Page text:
CHICAGO -- An inmate suffered “extreme pain" as he received a dose of pentobarbital during just the second federal execution following a 17-year lag, according to court filings by lawyers representing one of the inmates scheduled to be executed next.
The claim Wesley Purkey may have felt a sensation akin to drowning while immobilized but conscious is disputed by Department of Justice attorneys. They insist the first three lethal injections since 2003 were carried out without a hitch last month at the federal prison in Terre Haute, Indiana.
This month's filings were part of motions to halt the execution of Keith Nelson, convicted in the 1999 rape and strangulation of 10-year-old Pamela Butler. Prosecutors said he pulled her into his truck as she skated on rollerblades back to her Kansas home after buying herself cookies.
Nelson’s execution is set for Aug. 28. The execution of Lezmond Mitchell, the only Native American on federal death row, is scheduled for Aug. 26. His lawyers have made similar arguments.
Purkey was convicted federally of kidnapping and killing a 16-year-old girl before dismembering and dumping her body in a septic pond. The first federal execution last month was of Daniel Lewis Lee, convicted of killing an Arkansas family in a 1990s plot to build a whites-only nation.
Here’s a look at issues surrounding the use of pentobarbital:
Q: WHAT’S THE LAWYER’S CLAIM?
A: An autopsy performed by a Michigan-based pathologist a week after the 68-year-old Purkey was put to death found evidence of “severe bilateral acute pulmonary edema” and “frothy pulmonary edema in trachea and mainstem bronchi,” filings by the attorneys allege.
Those findings mean fluid quickly filled Purkey’s lungs and entered his airway up to his trachea, causing “a near-drowning" sensation, said Dr. Gail Van Norman, a medical expert retained by Nelson’s lawyers to interpret the autopsy.
“These are among the most excruciating feelings known to man,” she said in a filing.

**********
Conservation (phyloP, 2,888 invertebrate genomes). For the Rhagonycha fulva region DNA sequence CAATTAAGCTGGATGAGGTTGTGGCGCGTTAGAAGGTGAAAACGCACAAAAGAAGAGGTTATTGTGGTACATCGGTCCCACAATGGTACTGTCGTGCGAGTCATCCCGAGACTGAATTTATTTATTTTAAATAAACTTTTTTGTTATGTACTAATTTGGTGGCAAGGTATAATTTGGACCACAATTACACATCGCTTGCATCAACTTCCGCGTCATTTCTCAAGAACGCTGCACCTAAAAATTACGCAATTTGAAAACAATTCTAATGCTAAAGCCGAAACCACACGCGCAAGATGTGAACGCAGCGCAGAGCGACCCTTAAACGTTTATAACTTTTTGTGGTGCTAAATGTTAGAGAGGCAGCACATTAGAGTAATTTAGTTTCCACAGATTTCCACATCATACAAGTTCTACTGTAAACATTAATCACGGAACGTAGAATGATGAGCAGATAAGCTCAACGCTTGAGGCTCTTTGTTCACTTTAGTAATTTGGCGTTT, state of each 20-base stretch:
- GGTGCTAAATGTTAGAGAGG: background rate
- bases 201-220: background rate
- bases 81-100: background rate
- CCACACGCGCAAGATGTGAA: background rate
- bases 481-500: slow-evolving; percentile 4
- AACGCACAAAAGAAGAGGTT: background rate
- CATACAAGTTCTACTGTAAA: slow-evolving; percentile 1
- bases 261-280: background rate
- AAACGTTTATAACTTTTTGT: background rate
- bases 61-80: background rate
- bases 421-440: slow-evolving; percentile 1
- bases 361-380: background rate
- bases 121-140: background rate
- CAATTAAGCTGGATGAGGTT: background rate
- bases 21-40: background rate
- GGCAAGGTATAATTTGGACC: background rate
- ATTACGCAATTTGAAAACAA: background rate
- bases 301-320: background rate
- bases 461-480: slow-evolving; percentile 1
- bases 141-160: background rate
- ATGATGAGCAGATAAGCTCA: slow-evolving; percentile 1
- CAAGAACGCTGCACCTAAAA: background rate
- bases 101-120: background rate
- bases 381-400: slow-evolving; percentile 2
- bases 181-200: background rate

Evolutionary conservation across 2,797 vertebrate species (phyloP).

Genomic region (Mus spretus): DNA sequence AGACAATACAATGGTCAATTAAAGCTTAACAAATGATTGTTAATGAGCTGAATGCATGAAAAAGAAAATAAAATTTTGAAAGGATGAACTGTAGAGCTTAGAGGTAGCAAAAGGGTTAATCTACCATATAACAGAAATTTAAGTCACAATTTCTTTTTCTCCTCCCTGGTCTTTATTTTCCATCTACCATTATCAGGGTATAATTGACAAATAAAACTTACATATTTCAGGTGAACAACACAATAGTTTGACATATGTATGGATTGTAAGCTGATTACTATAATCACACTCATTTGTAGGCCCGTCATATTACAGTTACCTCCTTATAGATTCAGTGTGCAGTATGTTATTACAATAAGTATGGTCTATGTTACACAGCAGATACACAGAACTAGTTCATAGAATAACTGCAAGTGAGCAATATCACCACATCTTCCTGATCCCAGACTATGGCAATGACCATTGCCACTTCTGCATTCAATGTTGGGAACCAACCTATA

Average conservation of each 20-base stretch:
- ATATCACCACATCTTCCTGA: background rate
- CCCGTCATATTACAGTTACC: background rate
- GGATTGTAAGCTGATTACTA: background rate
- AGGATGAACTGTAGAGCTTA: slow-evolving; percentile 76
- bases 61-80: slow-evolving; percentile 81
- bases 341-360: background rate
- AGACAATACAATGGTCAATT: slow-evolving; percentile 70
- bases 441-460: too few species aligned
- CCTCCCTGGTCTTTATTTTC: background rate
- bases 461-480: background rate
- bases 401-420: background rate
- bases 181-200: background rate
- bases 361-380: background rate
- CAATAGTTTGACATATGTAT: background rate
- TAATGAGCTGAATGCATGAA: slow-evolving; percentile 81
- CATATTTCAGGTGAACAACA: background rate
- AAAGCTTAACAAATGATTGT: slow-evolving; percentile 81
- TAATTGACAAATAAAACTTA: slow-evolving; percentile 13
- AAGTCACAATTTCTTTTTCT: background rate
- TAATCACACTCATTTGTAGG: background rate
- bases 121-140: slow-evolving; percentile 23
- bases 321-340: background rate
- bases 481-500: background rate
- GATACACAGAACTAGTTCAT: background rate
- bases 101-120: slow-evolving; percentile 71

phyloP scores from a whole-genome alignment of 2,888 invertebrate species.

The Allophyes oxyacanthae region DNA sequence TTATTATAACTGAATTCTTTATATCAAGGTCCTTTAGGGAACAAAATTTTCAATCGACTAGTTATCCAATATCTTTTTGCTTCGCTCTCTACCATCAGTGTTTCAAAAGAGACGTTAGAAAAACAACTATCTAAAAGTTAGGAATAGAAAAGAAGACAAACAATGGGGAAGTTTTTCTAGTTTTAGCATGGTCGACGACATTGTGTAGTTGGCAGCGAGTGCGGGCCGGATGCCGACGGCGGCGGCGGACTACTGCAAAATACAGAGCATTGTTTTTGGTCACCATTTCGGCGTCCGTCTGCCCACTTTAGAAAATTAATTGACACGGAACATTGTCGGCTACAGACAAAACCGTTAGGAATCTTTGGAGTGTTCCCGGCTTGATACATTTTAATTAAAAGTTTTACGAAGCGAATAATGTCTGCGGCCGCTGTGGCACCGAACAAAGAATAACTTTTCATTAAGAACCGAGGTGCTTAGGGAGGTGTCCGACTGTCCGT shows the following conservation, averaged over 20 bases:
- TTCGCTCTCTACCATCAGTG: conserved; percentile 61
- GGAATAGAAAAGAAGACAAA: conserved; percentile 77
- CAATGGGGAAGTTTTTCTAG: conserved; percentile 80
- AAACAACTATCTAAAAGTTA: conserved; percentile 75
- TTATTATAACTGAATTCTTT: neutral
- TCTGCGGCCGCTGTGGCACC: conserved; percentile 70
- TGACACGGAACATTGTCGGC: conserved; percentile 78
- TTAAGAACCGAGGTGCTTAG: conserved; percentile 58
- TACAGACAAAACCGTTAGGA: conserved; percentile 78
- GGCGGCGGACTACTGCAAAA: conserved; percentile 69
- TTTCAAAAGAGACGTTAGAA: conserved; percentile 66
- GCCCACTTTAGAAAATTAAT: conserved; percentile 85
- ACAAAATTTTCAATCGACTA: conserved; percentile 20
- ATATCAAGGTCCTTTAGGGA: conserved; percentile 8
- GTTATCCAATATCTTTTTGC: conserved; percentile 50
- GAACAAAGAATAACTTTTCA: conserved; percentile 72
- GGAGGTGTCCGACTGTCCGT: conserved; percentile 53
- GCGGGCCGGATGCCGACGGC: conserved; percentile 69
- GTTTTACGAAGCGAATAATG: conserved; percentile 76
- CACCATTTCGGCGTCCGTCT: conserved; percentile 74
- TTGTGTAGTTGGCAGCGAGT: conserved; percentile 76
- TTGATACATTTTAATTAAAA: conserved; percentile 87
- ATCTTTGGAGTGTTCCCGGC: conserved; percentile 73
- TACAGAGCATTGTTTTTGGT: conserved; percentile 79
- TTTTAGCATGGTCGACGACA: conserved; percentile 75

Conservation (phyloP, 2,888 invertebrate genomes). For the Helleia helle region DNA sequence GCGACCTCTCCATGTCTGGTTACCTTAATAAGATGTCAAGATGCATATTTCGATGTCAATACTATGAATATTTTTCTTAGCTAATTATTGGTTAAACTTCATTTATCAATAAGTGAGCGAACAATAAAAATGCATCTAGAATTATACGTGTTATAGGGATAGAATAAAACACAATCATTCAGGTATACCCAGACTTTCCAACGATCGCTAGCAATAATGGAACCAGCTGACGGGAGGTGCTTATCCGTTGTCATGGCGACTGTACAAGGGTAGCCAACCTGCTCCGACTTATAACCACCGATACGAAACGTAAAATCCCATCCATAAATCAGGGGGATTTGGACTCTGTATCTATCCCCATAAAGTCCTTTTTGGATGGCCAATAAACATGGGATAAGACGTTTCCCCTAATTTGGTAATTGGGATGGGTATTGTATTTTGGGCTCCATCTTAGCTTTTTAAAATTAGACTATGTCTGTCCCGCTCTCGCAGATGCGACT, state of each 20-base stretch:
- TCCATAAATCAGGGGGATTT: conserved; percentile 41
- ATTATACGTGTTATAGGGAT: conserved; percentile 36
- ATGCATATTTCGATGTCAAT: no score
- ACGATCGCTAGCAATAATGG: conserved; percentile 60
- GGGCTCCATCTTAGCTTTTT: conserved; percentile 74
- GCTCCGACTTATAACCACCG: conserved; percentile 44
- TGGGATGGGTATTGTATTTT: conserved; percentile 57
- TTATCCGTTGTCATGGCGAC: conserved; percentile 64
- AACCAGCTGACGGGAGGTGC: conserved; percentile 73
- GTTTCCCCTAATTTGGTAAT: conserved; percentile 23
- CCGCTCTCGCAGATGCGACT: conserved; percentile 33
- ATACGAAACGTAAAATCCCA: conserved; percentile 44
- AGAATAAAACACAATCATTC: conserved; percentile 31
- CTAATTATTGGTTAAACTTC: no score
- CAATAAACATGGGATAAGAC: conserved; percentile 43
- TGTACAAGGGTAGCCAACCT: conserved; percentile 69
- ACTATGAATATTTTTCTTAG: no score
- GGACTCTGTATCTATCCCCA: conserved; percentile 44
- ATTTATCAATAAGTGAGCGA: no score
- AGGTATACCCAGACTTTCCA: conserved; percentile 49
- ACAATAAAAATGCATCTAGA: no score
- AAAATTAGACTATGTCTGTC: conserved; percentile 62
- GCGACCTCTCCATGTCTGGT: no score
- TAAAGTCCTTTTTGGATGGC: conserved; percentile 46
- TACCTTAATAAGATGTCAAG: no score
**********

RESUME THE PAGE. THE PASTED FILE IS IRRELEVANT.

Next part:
Flash pulmonary edema, where fluid enters the lungs and airways, can only occur when someone is alive, she said.
“It is a virtual medical certainty, that most, if not all, prisoners will experience excruciating suffering, including sensations of drowning and suffocation” from pentobarbital, she added.
The autopsy wasn't official. It was performed by a Western Michigan University pathologist, Dr. Joyce L. deJong, at the behest of Purkey relatives.
Autopsies weren't performed of the others executed last month, Nelson's lawyers said.
Q: HOW DID GOVERNMENT ATTORNEYS RESPOND IN FILINGS?
A: They’ve said the execution of Purkey and the other inmates last month “were implemented without any pentobarbital-related complications.” They’ve said previous court rulings have concluded pentobarbital injections are humane.
And even if some pain is involved, that doesn’t render an execution method inhumane, the government attorneys argued, citing a 2008 Supreme Court ruling.
“Simply because an execution method may result in pain, either by accident or as an inescapable consequence of death, does not establish the sort of ‘objectively intolerable risk of harm’ that qualifies as cruel and unusual,” the high court said.
Q: WAS IT CLEAR DURING THE EXECUTION THAT PURKEY SUFFERED?
A: No. There weren’t obvious outward signs he was in pain.
An Associated Press reporter who served as a media witness described Purkey taking several deep breaths and blinking repeatedly as the pentobarbital was injected. The other inmates also twitched for several minutes before their breathing slowed, then stopped.
But death-penalty foes say the paralyzing effects of pentobarbital may make it impossible for the condemned to grimace or thrash around, even if they are feeling excruciating pain.
Q: WHY IS PENTOBARBITAL USED?
A: Pentobarbital is a barbiturate that depresses the central nervous system and that, given in a high dosage, causes the heart to stop. It doesn’t have widespread medical uses, though is often used by veterinarians to anesthetize or euthanize animals.
For three federal executions in the early 2000s, a cocktail of drugs was used: sodium thiopental, which has a similar affect as pentobarbital; pancuronium bromide, which paralyzes the body and potassium chloride, a drug that induces cardiac arrest.
But pharmaceuticals later refused to allow those drugs to be used in executions, forcing the federal and many state governments to seek an alternative. Attorney General William Barr last year approved reworked execution protocols that called for using pentobarbital alone.
Q: WHAT ABOUT ALTERNATIVES?
A: Nelson's lawyers ideally want all executions suspended for good. But legal precedent requires, when arguing one form of execution is cruel, that they offer what they believe are more humane alternatives.
Among the alternatives they suggested: a firing squad.
“Historically, the firing squad has resulted in significantly fewer ‘botched’ executions,” they say in one filing. “Execution by firing squad is both swift and virtually painless.”
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